Spaghetti all’aglio e olio: Spaghetti with garlic and oil

Spaghetti all' aglio e olio

“My final, considered judgment is that  [garlic] blesses and ennobles everything it touches – with the possible exception of ice cream and pie.” – Angelo Pelligrini

“Young women of rank actually eat — you will never guess what — garlick! Our poor friend Lord Byron is quite corrupted by living among these people, and in fact, is going on in a way not worthy of him.”                   – Percy Shelley, in a letter from Naples

“There are manymiracles in  the world to be celebrated and, for me, garlic is the most deserving.” -Leo Buscaglia

The poet Shelley was not the only man of his time to associate garlic with vulgarity. In England and the United States the fragrance of garlic was aligned with the lower-class immigrant families until somewhat recently. While garlic enlivens a dish and does all sorts of wonderful things for the immune system, it does all sorts of interesting things to the breath.

However we are now in the 21st century and garlic has been embraced on non-Italian soil. In Italy, garlic is still popular and is routinely thrown into pasta and meat dishes as an accent. In Spaghetti all’aglio e olio, the garlic is the star of the meal. While this might not be the best choice for a romantic date it’s a wonderful option for a quick and tasty meal at home.

Spaghetti all’aglio e olio is a pasta in bianca,  meaning that the sauce contains no tomatoes. This variation includes a small bit of hot pepper – making it technically spaghetti all’aglio, olio e peperoncino. The hot pepper can be left out for those with sensitive palates and fresh parsley makes a lovely addition for a touch of freshness.

You’ll find this simple and delicious dish in most trattorias and it’s cucina povera at its best. Like so many Roman recipes, it takes less than 20 minutes to throw together and only dirties 2 pans. What I especially love about this version is that the garlic is discarded so you finish with a fragrant, infused oil but no crunchy garlic grenades to distract from the pasta.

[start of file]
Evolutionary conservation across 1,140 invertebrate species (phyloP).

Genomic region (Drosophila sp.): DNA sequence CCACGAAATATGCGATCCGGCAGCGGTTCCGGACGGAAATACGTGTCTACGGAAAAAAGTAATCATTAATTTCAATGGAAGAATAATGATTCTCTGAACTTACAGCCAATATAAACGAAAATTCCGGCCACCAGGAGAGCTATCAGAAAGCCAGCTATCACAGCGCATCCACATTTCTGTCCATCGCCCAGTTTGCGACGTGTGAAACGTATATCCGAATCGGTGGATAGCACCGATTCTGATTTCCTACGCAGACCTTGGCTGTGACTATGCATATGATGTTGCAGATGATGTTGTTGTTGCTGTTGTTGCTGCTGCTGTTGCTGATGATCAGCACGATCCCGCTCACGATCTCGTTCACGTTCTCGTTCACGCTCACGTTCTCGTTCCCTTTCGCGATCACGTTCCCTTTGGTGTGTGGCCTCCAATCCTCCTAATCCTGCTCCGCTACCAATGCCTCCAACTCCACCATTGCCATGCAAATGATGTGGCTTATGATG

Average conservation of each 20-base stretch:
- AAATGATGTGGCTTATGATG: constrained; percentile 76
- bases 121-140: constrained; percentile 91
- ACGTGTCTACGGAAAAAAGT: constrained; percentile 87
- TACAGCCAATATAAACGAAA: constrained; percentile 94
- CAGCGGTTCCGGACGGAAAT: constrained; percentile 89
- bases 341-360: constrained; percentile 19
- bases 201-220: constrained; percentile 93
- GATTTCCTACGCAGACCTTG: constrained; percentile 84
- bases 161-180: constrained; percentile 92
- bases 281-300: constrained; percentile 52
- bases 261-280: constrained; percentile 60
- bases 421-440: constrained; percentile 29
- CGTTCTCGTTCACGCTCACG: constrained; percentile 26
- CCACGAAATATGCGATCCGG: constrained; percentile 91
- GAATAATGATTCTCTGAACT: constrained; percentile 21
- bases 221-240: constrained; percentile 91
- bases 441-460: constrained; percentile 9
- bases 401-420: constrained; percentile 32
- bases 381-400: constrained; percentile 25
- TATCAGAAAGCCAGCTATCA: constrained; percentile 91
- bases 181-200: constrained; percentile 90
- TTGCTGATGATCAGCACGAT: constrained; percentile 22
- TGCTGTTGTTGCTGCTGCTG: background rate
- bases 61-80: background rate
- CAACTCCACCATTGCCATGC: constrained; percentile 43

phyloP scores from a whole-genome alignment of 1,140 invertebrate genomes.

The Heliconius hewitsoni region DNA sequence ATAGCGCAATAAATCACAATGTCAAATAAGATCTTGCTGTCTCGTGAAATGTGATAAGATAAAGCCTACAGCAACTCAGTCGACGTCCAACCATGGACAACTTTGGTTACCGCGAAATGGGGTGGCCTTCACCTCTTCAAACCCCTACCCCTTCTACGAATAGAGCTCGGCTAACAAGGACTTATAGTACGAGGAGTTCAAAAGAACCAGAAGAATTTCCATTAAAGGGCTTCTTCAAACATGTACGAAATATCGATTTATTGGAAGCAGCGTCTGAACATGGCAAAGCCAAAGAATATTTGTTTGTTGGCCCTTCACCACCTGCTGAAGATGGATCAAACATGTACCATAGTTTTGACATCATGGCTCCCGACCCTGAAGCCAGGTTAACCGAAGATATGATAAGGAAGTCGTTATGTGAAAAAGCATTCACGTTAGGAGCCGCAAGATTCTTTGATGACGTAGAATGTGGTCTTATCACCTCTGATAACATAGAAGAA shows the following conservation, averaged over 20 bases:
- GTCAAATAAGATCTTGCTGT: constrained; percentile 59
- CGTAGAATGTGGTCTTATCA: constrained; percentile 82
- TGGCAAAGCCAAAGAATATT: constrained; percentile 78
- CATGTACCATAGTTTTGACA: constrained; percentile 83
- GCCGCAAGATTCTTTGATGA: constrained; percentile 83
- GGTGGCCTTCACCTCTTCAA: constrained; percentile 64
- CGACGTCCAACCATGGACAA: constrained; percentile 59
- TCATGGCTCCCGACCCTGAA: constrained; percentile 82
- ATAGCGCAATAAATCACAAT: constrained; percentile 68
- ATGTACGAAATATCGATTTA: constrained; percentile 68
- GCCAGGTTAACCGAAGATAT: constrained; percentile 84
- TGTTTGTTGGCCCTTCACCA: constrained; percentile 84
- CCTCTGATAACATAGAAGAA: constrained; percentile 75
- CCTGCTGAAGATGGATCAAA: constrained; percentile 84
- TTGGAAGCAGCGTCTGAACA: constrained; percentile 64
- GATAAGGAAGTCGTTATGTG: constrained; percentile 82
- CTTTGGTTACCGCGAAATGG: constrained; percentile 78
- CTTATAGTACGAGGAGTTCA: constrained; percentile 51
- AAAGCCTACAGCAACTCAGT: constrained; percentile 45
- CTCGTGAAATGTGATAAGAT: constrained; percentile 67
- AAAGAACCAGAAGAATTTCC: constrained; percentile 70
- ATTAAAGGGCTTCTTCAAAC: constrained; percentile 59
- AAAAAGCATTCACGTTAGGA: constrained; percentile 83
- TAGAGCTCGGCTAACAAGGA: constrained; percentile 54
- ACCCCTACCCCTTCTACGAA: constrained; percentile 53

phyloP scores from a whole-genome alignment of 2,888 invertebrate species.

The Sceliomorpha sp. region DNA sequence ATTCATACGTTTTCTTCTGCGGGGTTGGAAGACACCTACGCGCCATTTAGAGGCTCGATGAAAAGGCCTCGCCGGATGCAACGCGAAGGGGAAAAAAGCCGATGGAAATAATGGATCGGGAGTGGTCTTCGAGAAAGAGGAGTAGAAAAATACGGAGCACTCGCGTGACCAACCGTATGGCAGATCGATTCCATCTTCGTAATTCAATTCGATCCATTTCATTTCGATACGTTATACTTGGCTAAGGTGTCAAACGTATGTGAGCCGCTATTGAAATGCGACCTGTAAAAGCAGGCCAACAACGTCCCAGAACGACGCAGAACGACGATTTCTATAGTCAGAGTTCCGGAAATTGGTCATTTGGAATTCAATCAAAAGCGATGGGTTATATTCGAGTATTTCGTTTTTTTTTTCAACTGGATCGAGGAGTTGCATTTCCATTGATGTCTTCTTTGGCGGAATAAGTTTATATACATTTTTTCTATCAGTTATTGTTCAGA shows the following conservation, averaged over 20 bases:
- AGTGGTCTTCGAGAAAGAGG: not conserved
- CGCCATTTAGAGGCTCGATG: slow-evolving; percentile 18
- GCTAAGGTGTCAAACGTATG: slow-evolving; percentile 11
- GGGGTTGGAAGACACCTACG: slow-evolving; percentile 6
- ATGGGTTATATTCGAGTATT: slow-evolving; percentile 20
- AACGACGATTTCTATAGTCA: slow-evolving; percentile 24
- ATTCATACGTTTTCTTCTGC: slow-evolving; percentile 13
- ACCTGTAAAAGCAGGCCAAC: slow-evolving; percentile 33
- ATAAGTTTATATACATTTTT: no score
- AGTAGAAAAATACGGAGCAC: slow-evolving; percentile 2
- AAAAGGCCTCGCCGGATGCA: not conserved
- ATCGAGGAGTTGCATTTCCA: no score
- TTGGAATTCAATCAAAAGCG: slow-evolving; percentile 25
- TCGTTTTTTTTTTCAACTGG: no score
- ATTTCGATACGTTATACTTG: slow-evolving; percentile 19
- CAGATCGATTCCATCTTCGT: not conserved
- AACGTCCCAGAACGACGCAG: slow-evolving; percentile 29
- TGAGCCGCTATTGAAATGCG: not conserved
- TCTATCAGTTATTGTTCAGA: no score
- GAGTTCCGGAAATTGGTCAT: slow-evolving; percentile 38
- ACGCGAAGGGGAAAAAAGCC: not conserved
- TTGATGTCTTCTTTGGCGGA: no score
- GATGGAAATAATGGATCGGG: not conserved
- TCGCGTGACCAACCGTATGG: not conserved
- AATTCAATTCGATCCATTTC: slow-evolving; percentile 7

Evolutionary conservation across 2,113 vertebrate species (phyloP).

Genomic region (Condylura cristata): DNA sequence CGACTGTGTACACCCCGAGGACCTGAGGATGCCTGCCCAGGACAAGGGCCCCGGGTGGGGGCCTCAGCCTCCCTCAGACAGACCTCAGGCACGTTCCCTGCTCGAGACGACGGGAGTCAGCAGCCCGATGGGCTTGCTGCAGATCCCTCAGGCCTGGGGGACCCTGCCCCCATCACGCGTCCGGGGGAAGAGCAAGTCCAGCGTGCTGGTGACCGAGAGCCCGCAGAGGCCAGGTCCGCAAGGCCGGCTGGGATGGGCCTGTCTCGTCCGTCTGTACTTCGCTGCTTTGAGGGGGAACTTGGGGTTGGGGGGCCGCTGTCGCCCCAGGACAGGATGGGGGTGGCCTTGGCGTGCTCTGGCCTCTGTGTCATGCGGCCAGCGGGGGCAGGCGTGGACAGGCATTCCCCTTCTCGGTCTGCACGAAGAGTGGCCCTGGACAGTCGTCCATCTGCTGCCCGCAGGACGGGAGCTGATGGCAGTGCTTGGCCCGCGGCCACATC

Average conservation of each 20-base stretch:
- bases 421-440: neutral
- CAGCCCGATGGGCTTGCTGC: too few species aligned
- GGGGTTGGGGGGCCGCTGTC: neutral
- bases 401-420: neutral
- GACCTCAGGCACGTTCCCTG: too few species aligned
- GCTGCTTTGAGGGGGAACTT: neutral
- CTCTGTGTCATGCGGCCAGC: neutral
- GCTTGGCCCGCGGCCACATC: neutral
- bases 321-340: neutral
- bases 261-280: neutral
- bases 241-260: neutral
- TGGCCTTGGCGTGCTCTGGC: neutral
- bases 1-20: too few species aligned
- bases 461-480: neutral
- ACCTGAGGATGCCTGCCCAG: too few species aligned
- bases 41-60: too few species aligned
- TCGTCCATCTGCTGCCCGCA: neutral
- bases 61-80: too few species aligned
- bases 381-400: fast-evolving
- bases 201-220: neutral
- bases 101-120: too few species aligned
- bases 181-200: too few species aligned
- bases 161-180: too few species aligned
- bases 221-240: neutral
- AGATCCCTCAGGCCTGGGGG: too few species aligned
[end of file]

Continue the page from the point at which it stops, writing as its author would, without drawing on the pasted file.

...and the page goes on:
Spaghetti all’ aglio e olio (e peperoncino)


  • Coarse-grain salt
  • 3 cloves garlic, sliced
  • 1/2 tsp. chopped dried hot peppers or red pepper flakes
  • 1/4 c. olive oil
  • 1 pound spaghetti
  • freshly grated pecorino romano or parmigiano-reggiano


  1. Bring 4 quarts of water to a boil, adding a small handful of coarse-grain salt just before it boils.
  2. Heat the olive oil in a wok or large skillet. Add the garlic and hot pepper. Saute on low-medium heat for 3-5 minutes, removing from heat if the garlic begins to brown. What you want is for the garlic flavor to infuse the oil so the longer it stays in the oil the better. At the end of cooking remove pan from heat and discard garlic (you can also discard the hot peppers if you want only a slight hint of heat).
  3. Cook the spaghetti in the boiling water for 1 minute less than the package recommends. One minute before the spaghetti is completed (2 minutes before the package recommends), return the pan with oil to the stove over medium heat.
  4. Drain the spaghetti and add it to the oil. Toss thoroughly over heat just long enough to coat all of the noodles, then turn off heat. If more oil is needed, add it. You want every noodle to be slickly coated with oil, but not swimming in it.
  5. Serve immediately with lots of freshly grated cheese.

2 Comments Add yours

  1. Micheluccio says:

    I wonder if you’re planning to cover another simple, classic Roman dish, spaghetti cacio e pepe?

  2. Rks1157 says:

    Always a favorite and even more so when I learned to add a dash of the pasta water in skillet with the oil after the garlic has cooked. Let it reduce over medium to high heat and then toss your pasta in it. The starch from the pasta water gives each noodle a silky sheen that takes a great simple dish and makes it elegant.

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